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NEW YORK CITY-Average asking rents for retail space in Manhattan have risen to $88 from $85 per sf in the past six months, according to The Real Estate Board of New York’s semi-annual retail report. During the same period, available square footage has decreased marginally by 0.5%. While the results revealed a broad stability, the lower Manhattan retail environment is continuing to suffer.

A breakdown of the data by market shows that asking rents for ground floor space in high-end retail corridors, such as Fifth Ave. between 48th and 59th streets and Madison Ave. between 57th and 67th streets, rose dramatically–22% and 38%, respectively. Overall, the average asking rent for ground floor space along the primary retail streets increased 4.9%.

“There were no real surprises in the report,” says Michael Slattery, REBNY’s senior VP, research. “It showed a certain stability in the marketplace. The numbers indicate that it’s not robust, but still positive.”

Average asking rents for all retail space in Midtown South declined 1.4%. Major retail corridors Downtown also fell. For instance Hudson Street in Tribeca had a 1.6% decline and Broadway in Lower Manhattan had a 7.4% decline for ground floor space. REBNY analysts suggest these declines Downtown reflect a continuing struggle in these areas to recover from the effects of September 11.

Slattery adds, “It’s not that anyone’s shying away. They’re making business decisions. The Downtown dip is a continual problem.” He anticipates there will be more activity Downtown within the next six months if the economy picks up and job growth is realized. “Hopefully in six months there will be a big change in lower Manhattan.”

While the report indicated vibrant tenant activity, it also showed that landlords have had an increased willingness to negotiate lease terms to help close the deal while holding average asking rents nearly constant. For example, many landlords have been willing to offer generous tenant work packages or less frequent base year rent increases for credit-worthy tenants who are prepared to sign a lease.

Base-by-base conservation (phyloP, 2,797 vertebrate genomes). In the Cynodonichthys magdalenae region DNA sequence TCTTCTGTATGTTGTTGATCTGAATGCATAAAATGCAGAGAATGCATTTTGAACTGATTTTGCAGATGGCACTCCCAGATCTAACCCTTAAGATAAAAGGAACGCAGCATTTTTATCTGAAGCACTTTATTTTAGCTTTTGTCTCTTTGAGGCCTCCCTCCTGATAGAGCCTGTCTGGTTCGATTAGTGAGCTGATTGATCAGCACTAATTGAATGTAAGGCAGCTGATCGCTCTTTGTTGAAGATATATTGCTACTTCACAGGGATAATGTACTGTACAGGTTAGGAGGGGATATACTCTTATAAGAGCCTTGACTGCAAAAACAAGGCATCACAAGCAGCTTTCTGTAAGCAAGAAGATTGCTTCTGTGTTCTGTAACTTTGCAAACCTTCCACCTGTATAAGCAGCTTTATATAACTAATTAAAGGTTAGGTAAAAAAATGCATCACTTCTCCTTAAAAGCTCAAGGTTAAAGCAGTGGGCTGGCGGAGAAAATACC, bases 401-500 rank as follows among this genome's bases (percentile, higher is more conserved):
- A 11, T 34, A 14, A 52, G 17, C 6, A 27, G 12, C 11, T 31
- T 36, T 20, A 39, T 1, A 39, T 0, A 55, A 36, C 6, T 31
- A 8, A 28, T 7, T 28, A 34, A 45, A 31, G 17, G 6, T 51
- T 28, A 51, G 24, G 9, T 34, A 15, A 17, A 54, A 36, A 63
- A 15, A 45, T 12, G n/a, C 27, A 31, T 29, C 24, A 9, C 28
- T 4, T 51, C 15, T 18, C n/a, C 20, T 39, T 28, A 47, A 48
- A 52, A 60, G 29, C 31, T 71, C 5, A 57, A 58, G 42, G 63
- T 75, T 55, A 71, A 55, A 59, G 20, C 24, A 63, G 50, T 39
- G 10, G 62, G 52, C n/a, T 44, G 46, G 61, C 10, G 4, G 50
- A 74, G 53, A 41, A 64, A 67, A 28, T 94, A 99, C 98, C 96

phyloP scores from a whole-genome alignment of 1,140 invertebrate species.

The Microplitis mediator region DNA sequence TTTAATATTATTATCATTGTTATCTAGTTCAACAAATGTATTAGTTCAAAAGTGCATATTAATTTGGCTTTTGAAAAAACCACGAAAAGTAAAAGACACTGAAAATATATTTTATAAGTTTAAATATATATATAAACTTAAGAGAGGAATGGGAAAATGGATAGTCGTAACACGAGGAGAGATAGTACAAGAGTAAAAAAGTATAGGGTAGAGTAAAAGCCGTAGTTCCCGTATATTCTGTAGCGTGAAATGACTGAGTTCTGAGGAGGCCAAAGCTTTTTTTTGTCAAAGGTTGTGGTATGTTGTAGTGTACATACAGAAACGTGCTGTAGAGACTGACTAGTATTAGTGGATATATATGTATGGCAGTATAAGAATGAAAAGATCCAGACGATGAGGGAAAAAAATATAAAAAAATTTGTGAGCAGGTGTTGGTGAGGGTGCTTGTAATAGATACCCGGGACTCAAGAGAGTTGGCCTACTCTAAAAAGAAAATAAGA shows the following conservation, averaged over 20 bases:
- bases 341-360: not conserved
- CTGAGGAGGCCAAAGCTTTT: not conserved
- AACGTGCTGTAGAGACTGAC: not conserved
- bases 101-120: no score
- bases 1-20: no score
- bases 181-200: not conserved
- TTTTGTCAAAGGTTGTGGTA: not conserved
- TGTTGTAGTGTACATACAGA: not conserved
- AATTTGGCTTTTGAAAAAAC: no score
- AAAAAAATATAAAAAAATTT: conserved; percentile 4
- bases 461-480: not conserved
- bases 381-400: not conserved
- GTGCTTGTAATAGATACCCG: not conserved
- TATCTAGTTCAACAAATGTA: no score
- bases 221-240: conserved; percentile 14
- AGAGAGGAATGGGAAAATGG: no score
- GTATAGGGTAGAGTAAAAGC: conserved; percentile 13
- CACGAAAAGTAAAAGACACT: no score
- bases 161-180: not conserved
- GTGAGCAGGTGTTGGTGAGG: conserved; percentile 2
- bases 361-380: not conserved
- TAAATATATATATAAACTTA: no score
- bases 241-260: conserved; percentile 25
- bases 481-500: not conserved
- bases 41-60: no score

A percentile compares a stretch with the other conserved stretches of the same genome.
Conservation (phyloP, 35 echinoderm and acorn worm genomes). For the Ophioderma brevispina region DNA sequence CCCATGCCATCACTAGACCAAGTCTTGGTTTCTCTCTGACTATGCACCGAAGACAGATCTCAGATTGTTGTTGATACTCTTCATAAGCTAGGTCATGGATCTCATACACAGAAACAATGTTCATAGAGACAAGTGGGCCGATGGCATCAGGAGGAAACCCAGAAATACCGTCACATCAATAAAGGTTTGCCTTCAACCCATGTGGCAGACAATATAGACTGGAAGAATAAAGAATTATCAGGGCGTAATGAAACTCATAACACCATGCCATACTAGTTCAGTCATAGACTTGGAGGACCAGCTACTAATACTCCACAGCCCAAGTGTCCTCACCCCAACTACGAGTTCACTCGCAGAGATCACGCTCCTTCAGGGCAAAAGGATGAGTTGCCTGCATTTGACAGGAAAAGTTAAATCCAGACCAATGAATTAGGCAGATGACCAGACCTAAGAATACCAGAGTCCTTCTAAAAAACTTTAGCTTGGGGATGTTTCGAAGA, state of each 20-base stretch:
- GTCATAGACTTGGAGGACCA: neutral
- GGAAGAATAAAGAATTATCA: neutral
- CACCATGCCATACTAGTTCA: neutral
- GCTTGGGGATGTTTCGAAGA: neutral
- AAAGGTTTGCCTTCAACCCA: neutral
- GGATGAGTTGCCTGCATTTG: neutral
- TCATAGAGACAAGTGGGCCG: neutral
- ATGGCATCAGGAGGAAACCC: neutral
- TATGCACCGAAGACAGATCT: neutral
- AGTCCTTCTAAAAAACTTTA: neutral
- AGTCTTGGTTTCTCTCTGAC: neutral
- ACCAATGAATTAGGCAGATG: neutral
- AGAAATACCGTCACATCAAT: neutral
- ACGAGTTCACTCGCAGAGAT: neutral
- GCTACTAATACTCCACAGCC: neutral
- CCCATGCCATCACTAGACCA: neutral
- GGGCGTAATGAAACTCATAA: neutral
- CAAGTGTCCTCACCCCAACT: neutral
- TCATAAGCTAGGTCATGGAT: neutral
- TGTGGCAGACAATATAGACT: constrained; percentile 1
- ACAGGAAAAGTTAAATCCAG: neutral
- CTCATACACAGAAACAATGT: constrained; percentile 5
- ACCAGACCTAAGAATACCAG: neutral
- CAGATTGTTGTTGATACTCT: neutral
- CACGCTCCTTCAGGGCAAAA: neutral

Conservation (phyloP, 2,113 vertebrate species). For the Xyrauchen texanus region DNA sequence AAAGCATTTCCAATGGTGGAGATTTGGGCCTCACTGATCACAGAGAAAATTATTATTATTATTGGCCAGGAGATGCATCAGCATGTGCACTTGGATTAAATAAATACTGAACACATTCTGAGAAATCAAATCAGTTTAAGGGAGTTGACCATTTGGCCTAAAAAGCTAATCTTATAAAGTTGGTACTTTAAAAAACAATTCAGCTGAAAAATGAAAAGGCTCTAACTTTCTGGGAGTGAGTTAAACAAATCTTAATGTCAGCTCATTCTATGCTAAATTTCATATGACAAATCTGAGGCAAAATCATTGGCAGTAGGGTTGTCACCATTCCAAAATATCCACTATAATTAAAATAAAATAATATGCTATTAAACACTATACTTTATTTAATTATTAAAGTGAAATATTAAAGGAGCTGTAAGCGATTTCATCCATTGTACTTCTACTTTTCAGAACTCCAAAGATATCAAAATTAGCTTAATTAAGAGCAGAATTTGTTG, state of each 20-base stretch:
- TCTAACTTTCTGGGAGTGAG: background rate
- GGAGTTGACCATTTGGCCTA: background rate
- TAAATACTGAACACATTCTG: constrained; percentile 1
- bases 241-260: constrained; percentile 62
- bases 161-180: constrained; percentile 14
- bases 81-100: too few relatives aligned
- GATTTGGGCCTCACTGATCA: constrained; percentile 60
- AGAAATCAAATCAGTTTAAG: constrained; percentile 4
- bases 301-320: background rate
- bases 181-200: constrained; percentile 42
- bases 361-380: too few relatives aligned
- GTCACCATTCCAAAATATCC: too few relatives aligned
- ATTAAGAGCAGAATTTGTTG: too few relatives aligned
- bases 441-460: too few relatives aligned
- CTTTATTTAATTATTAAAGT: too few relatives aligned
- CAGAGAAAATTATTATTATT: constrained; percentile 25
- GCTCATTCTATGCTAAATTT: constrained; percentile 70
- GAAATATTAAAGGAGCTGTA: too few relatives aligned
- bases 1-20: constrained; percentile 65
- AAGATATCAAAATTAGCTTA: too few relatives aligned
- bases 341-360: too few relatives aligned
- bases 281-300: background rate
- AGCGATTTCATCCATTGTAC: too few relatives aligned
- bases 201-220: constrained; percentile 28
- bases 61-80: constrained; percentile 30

REBNY advisory group member Robin Abrams, VP at LANSCO, suggests favorable lease terms offered by landlords should be encouraging to tenants. “We have found that a lot of potential tenants have been hesitant to pull the trigger over the past few months due to uncertainty in the economy, the war in Iraq and tax increases in New York, among other factors. But, after some coaxing on the part of landlords, tenants can find a lot of opportunity out there right now.”

“The report shows a snapshot of a market that seems to offer opportunity for retailers looking to establish or expand their presence in New York City,” says Steven Spinola, president of REBNY. “There is premium space available on some of the most sought after retail venues in the world. Retailers should take note that while space is available, asking rents are relatively stable and, in some cases, edging slightly higher.”

The REBNY Retail Report is issued twice a year in the Spring and Fall by the REBNY Stores Committee. Findings are reviewed by an advisory group that distills and analyzes the data. The report provides comprehensive information about available retail space and asking rents in Manhattan. The report presents all available data on retail space by geographic area and focuses on the ground floor space on the major retail streets. It provides an objective and reliable source for discerning market trends.

Space information has been provided on a confidential basis by REBNY member firms including: Abrams Realty Corp., CBRE Retail Services NY Tri-State Region, Cushman & Wakefield Inc., David S. Kriss Realty Company Inc., Insignia/ESG Inc., Madison HGCD LLC, Murray Hill Properties, Newmark New Spectrum Retail LLC, Northwest-Atlantic Partners Inc., Robert K. Futterman & Associates LLC, Rockrose Development Corp., Rose Associates Inc., Staubach Retail Services, The Lansco Corp., Walker, Malloy & Co. Inc., Walter & Samuels Inc. and Winick Realty Group.

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